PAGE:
Why I Despair Sometimes for Technology

I nearly shot Mozilla Thunderbird with my imaginary ray cannon this morning. This is why.

I am a hip, with-it, capable-of-adapting, technology person. I am a beneficiary of a middle class American upbringing and a private engineering college education. I have self selected myself into a realm of (moderate) computer skills which assist me in carrying out my daily tasks, including this blog post.

But sometimes, it feels like banging my head on a wall.

I remember back in the day of MS-DOS 3.0 when I sat down with a manual and started playing the “what does this command do?” game. That was when I first learned about paths and command line interfaces. Every computer geek that I’ve ever been associated with has at one time or another spent days figuring out how to do something; a lot of learning is packed into that process. Undertaking a daunting computer task is a good way to learn all the ins and outs. I respect this method of learning and do it myself (although less these days) especially now that the web has provided a wealth of resources to help, literally at your finger tips.

But again, sometimes computer problems are like pulling the nails off those tips.

Case in point: I have recently switched from POP mail to IMAP mail for all my normal email communications. This allows me to a) access my messages wherever I go rather than having to wait ’til I get home and b) retain easy access to encrypted communications. I’m using Mozilla Thunderbird for various reasons, the trump of which was that it easily allows GnuPG through its extension of Enigmail. All good and simple. As long as you’re familiar with how to set up an email account on a mail program, Thunderbird will give you no issues.

Unless, for some reason (say) you can’t send mail because Thunderbird insists on using your login ID as “nematode” rather than “nematode@roundworm.org”. It so happens that the “@roundworm.org” is a critical part of the login of your mail server and Thunderbird just won’t send it! You mess with the settings. You delete and reload the account. You pore over the server variables. You delete and reload the account again. You stare at the screen until your eyes bleed. You go three whole fucking weeks without being able to send email from this account.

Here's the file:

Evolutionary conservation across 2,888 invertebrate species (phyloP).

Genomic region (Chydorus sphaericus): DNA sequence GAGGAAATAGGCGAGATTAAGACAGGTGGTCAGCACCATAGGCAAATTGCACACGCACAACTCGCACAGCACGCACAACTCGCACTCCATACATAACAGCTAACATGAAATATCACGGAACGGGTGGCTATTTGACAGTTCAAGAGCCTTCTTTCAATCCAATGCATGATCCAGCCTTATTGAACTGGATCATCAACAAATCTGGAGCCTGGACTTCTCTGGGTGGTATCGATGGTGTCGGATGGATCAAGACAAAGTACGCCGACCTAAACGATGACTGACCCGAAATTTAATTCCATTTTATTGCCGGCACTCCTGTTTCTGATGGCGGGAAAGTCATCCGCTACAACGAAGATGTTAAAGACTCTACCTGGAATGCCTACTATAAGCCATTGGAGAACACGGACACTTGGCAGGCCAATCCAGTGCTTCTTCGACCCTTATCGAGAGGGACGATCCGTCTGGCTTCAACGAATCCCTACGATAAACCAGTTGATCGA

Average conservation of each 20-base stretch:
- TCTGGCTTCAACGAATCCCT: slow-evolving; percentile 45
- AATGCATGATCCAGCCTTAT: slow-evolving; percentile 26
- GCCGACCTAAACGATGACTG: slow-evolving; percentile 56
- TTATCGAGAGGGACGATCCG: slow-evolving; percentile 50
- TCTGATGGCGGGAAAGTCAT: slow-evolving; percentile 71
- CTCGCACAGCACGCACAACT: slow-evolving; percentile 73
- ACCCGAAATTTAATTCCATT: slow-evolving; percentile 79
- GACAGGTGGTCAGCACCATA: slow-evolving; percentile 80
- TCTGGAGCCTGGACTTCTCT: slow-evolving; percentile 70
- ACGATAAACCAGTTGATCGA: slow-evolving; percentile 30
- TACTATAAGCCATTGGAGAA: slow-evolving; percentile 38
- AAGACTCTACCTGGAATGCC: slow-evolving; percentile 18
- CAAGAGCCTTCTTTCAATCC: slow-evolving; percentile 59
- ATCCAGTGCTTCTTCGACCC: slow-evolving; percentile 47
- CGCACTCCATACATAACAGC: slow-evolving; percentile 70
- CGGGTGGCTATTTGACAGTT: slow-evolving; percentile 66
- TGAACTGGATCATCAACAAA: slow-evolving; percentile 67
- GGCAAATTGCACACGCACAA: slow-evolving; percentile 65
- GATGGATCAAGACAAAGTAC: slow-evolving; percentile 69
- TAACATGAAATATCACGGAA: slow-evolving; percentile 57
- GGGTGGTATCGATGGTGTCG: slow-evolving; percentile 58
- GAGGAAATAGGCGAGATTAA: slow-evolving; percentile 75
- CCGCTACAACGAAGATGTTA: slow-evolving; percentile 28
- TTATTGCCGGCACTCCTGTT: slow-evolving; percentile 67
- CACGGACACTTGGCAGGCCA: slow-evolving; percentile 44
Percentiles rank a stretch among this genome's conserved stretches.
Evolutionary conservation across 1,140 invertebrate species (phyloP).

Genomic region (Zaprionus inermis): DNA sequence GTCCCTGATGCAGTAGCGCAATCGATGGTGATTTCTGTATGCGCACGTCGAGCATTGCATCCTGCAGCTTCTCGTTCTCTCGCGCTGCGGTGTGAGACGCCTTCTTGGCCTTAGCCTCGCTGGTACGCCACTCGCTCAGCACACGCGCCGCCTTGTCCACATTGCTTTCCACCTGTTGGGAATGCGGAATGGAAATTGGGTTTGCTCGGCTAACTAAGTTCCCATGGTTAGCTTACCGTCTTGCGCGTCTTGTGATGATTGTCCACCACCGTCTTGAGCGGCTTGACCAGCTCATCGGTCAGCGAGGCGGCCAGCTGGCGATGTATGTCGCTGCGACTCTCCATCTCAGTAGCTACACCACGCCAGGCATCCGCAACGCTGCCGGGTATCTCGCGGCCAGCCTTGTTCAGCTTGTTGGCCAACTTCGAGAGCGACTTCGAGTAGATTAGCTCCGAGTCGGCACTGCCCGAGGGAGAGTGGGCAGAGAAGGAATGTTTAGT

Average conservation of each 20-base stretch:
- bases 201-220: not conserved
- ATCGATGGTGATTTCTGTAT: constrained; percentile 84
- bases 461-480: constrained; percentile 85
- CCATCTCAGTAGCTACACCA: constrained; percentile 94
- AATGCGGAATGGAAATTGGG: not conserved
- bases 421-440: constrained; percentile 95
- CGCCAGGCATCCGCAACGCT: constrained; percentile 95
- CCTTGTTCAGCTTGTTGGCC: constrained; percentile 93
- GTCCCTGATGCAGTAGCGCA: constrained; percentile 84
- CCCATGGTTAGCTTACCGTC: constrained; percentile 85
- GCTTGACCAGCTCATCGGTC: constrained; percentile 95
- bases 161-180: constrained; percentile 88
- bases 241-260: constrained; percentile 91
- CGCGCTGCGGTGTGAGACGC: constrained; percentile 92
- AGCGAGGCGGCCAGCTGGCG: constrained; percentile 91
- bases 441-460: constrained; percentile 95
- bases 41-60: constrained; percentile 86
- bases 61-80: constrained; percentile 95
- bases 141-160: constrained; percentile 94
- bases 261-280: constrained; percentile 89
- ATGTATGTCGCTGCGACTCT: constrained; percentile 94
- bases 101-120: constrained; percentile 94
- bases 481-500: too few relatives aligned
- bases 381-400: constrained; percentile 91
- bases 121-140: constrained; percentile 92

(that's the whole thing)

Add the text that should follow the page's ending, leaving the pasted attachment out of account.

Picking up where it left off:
Then you notice the little scrolly bar on the left side of the account set up window.

nematode

Yes, ladies and gentleman, I agonized for three weeks because I couldn’t figure out that I should scroll down to the bottom where it helpfully says “Outgoing Server (SMTP)”. This is where all those settings I’d been looking for were hiding. This was the root of my despair. Why wasn’t this placed with all the other account settings? Why why why!?

I’m a bit upset by this, as you can probably tell.

Technology is a wonderful thing. Good design is also a wonderful thing. Good design isn’t just making things look good (and I praise Thunderbird for having a simple and attractive display), it’s about making things usable, and my wife will probably agree.

I’ll be forwarding this comment to the Thunderbird developers. While not everyone probably has a horror story like this one, it’s the exceptions that create the largest amounts of grief.

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5 Responses to Why I Despair Sometimes for Technology

  1. Pingback: The Evil Eyebrow » Roundworm.org

  2. Pingback: The Evil Eyebrow » Public Key Encryption

  3. Chris says:

    Of course, if you’re like me and you have multiple email ‘names’ on the same email server, you are somewhat happy that the SNMP setup and POP/IMAP setup are separate. This way I can receive email from “N” different aliases, but reply to the messages with a consistent one.
    Different strokes.

  4. James Cronen says:

    I came in here to say what Chris did.

    Due to the nature of e-mail, validation is required when picking up mail, not sending it. It’s not unlike the postal service — you can put mail in any mailbox, but it only gets delivered to those who have the appropriate mailbox key.

    Thunderbird happens to know this, and so it doesn’t care which SMTP server gets used for ALL outgoing mail. SMTP servers (which live on port 25) don’t care where the mail is supposedly coming from — it takes the information it has as gospel and sends it along without even looking.

    My dormmates and I learned to do this freshman year of college. SMTP servers take about six different commands, and if you learn them you can send mail apparently from any address. (My favorite was “god@heaven”.)

    This is also why spamming is easy. Anyone who leaves port 25 open for the world to exploit might as well be a co-conspirator in the spamming operation.

    It’s a weird, but sensical, asymmetry in the mail delivery system — sorry you had to learn it the hard way.

  5. Pingback: The Evil Eyebrow » Email Encryption How To (not Why)

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